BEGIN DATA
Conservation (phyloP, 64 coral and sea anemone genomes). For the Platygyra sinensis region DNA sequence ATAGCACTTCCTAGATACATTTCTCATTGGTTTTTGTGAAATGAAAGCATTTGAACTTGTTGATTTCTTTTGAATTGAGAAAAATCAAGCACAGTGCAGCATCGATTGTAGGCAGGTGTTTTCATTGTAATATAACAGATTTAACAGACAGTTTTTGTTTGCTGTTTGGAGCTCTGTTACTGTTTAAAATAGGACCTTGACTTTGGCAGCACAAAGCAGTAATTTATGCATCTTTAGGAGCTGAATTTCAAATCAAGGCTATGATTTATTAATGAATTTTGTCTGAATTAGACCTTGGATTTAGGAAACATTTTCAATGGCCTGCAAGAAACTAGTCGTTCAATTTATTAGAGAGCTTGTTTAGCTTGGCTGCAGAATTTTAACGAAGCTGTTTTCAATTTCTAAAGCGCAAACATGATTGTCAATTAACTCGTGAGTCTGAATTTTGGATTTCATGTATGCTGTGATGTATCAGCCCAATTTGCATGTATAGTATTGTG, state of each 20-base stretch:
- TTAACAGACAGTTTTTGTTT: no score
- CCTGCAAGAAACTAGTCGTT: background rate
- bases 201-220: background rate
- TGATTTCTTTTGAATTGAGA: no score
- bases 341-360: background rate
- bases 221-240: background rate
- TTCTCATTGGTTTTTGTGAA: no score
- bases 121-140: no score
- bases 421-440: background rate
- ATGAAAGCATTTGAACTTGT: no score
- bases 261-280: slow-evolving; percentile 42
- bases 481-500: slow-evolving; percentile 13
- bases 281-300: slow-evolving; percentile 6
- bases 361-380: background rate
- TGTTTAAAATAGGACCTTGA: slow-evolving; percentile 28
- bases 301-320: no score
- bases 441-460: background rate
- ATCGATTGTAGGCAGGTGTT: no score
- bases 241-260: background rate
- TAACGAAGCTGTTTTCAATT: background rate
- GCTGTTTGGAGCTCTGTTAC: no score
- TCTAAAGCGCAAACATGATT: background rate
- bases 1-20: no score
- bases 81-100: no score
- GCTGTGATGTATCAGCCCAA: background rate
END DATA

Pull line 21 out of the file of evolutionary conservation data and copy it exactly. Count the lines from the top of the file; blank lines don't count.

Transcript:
- TAACGAAGCTGTTTTCAATT: background rate